In the first position shown in FIGS. 1 and 2, the pole piece 30 is opposite one of the teeth 75 of the wheel 70, there is a small air gap 80 between the pole piece 30 and the tooth 75 and the magnetic flux in the pole piece 30 is high as the reluctance of the magnetic circuit is low. When the wheel 70 rotates, the position of the pole piece 30 relative to the wheel teeth changes from the first position shown in FIGS. 1 and 2 to a second position wherein the pole piece 30 is opposite a gap 85 between two of the teeth on the wheel 70. In the second position, the air gap 80 between the pole piece 30 and the teeth is large and the magnetic flux in the pole piece 30 is low as the reluctance of the magnetic circuit is high.

As the wheel 70 rotates and the position of the pole piece 30 relative to the teeth on the wheel changes between the first and second positions, the magnetic flux in the pole piece 30 oscillates between high and low values respectively. The changes in the magnet flux of the pole piece 30 caused by the variation in the reluctance of the magnetic circuit as the wheel rotates, induces a voltage in the pole piece 25 and circuit in the primary circuit 20. In the preferred embodiment of the invention and as discussed above, the resistance of the primary circuit is very low, such that a high current flows in the circuit. The magnetic flux generated by the current in the primary coil 45 of the transformer 50, which is a part of the primary circuit 20 wound on the magnetic core 40, induces a voltage in the output coil 55, which is also wound on the magnetic core 40. In the preferred embodiment of the invention, the output or secondary transformer coil 55 has many turns, typically between 100 and 5000, such that a high current in the primary coil 45 induces a high voltage output in the secondary or output coil 55.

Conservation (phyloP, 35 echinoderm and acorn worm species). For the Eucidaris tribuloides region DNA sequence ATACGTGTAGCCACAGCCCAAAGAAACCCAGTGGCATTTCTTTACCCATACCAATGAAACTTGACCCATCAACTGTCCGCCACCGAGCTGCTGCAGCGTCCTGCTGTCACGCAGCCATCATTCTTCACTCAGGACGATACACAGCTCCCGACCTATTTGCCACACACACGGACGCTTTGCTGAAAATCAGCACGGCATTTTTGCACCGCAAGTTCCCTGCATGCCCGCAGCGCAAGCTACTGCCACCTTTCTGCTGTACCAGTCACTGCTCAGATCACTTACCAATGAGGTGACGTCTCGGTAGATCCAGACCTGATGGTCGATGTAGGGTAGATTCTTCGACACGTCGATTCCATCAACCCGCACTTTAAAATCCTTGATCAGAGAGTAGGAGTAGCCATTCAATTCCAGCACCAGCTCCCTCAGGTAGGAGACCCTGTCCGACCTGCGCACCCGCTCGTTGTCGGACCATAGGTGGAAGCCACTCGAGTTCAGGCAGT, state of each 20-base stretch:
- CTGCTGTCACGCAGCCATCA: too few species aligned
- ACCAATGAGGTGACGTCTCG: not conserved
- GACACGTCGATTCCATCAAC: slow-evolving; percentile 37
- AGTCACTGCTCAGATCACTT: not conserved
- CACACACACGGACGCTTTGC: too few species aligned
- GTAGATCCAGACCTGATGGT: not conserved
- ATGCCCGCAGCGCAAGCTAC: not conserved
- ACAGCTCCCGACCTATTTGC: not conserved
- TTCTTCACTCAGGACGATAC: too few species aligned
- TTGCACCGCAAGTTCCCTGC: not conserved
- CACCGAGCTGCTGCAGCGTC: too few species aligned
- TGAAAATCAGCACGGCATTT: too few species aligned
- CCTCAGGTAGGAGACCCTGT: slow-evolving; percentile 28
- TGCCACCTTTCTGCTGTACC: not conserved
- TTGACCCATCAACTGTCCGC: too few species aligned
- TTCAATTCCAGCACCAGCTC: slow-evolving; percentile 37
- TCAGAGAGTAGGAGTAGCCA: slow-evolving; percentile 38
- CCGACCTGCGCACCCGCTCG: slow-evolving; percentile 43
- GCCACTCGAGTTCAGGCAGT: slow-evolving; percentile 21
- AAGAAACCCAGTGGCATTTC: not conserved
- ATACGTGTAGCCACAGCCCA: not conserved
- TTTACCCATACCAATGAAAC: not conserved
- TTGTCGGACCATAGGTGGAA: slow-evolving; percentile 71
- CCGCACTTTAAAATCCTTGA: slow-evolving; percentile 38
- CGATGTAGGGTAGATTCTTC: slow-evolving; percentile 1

FIG. 3 shows a graph of output voltage against wheel speed as a percentage of maximum wheel speed for a transformer probe according to the preferred embodiment of the invention having a single shorting turn and a transformer probe of the same construction having no shorting turns. With no shorting turns, the amplitude of the output voltage signal of the output coil of the transformer probe increases at an approximately linear rate with increasing wheel speed. In contrast, the rate of increase of the amplitude of the output voltage signal of the transformer probe 50 according to the preferred embodiment of the invention, having a single shorting turn 60, decreases markedly as the wheel speed increases, such that the amplitude of the output voltage of the transformer probe at high wheel speeds is limited or increases slowly.

The operation of the closed turns 60 of the transformer probe 10 will now be described with reference to FIG. 4 which shows a circuit diagram of the transformer probe of FIGS. 1 and 2 where: